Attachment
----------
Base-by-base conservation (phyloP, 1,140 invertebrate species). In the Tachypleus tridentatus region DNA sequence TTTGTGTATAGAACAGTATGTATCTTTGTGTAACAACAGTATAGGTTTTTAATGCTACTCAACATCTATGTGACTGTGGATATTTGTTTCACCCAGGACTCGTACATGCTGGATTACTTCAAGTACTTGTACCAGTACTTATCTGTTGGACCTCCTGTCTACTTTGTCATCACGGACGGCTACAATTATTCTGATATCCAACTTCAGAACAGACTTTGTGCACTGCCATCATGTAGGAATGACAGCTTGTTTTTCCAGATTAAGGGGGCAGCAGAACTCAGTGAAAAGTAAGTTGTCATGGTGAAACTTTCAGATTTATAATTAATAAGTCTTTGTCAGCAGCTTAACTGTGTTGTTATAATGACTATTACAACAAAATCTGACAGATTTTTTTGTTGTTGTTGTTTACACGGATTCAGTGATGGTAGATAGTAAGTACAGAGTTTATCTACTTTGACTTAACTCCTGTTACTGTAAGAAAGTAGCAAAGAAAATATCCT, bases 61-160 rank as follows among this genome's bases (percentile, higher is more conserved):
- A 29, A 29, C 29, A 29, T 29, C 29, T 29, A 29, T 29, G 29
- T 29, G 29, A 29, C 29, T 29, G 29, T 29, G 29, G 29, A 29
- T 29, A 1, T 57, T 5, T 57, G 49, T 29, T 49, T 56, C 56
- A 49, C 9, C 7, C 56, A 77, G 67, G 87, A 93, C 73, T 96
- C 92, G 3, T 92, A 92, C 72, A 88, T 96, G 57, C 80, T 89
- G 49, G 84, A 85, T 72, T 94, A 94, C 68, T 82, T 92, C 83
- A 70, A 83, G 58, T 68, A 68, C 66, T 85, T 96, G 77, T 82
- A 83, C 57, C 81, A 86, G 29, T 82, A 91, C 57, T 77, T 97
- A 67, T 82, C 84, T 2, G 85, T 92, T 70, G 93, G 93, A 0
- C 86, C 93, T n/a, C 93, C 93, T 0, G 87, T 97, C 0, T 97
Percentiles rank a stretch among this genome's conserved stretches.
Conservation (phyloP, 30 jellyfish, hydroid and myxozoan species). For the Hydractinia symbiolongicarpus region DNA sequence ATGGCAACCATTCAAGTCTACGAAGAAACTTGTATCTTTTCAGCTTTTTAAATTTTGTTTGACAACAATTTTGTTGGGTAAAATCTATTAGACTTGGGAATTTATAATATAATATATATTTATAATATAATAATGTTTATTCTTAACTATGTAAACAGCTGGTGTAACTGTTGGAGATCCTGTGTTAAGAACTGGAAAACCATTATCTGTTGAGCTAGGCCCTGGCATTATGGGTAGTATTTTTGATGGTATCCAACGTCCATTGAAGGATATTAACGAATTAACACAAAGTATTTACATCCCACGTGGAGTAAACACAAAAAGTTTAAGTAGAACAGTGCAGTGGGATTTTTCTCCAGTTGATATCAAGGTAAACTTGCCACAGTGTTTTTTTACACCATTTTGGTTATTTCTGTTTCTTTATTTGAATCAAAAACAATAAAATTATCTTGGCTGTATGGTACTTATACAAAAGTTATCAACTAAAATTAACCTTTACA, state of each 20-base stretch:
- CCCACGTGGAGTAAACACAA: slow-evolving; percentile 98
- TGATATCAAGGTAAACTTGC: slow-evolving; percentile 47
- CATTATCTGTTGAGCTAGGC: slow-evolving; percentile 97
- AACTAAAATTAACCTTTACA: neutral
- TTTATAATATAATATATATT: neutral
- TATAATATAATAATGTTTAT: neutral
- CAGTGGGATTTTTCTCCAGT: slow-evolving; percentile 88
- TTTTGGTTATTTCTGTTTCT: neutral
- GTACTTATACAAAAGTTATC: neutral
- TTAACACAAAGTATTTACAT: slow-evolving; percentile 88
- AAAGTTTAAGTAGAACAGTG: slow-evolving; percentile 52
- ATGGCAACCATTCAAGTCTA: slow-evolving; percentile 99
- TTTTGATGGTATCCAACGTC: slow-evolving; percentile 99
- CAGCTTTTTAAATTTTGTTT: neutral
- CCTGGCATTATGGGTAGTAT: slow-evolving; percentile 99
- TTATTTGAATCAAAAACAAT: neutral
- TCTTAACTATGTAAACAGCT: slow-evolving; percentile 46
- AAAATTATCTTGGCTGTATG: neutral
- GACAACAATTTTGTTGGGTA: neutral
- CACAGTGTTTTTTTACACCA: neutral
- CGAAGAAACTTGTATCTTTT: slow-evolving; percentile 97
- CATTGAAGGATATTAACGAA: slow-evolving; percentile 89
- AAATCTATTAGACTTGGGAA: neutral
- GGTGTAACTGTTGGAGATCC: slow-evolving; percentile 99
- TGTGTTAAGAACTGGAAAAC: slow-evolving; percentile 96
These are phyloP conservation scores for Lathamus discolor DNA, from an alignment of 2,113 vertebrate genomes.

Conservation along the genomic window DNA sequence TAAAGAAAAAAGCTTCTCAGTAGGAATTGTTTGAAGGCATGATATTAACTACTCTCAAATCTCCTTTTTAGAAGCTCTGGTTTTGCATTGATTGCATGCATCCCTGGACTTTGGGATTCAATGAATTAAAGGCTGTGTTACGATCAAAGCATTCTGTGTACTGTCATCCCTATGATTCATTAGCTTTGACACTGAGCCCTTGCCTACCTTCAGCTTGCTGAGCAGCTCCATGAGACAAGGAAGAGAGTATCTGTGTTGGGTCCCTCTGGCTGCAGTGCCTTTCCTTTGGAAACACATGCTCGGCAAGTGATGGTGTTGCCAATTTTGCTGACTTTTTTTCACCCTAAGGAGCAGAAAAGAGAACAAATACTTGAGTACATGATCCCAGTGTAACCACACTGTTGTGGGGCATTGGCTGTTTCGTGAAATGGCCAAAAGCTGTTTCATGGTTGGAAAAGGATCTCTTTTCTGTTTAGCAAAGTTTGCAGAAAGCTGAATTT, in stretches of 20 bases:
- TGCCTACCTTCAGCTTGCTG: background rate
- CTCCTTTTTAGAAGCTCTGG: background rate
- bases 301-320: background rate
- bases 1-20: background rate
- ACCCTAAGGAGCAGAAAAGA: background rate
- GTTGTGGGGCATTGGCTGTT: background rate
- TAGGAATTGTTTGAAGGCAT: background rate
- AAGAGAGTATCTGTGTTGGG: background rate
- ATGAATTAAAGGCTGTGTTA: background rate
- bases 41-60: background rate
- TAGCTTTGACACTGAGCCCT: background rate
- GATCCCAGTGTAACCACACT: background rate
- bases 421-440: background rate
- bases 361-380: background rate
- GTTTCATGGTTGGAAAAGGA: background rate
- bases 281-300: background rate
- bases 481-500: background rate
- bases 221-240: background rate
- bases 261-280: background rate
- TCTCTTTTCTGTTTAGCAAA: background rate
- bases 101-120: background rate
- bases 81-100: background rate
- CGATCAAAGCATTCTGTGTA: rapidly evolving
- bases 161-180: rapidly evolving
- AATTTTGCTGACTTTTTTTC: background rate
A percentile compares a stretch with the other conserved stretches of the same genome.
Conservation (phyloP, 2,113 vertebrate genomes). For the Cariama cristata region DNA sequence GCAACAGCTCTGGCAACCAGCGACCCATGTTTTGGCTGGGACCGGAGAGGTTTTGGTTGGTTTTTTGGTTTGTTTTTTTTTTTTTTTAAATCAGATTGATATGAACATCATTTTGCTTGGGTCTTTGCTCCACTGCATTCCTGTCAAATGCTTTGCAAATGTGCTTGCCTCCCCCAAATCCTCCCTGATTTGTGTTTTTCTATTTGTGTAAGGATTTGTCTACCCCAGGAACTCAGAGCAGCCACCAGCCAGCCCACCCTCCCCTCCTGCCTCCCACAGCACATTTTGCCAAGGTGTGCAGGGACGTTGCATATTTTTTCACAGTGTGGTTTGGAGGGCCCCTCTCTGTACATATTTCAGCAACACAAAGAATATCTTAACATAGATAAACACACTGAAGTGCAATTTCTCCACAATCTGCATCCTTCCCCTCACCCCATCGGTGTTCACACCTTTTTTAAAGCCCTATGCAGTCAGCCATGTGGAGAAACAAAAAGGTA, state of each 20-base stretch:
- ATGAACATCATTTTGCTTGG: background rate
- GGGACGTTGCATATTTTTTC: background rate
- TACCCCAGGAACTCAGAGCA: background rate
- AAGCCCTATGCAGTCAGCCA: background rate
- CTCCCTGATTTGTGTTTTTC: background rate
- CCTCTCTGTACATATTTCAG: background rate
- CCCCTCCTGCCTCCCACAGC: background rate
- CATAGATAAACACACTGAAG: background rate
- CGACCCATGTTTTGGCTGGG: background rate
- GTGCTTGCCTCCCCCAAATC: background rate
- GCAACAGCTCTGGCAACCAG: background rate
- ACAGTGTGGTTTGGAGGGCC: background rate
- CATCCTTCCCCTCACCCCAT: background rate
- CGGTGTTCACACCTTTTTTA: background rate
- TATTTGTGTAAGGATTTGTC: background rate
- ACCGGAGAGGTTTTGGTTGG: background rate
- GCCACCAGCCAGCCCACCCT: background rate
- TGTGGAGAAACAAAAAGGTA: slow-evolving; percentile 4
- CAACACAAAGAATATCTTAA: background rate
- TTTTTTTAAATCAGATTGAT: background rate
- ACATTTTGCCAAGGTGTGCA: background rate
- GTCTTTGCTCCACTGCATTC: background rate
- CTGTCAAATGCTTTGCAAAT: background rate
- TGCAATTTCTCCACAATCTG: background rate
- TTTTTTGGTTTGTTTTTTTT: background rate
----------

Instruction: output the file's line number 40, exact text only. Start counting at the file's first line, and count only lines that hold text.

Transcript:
Conservation along the genomic window DNA sequence TAAAGAAAAAAGCTTCTCAGTAGGAATTGTTTGAAGGCATGATATTAACTACTCTCAAATCTCCTTTTTAGAAGCTCTGGTTTTGCATTGATTGCATGCATCCCTGGACTTTGGGATTCAATGAATTAAAGGCTGTGTTACGATCAAAGCATTCTGTGTACTGTCATCCCTATGATTCATTAGCTTTGACACTGAGCCCTTGCCTACCTTCAGCTTGCTGAGCAGCTCCATGAGACAAGGAAGAGAGTATCTGTGTTGGGTCCCTCTGGCTGCAGTGCCTTTCCTTTGGAAACACATGCTCGGCAAGTGATGGTGTTGCCAATTTTGCTGACTTTTTTTCACCCTAAGGAGCAGAAAAGAGAACAAATACTTGAGTACATGATCCCAGTGTAACCACACTGTTGTGGGGCATTGGCTGTTTCGTGAAATGGCCAAAAGCTGTTTCATGGTTGGAAAAGGATCTCTTTTCTGTTTAGCAAAGTTTGCAGAAAGCTGAATTT, in stretches of 20 bases: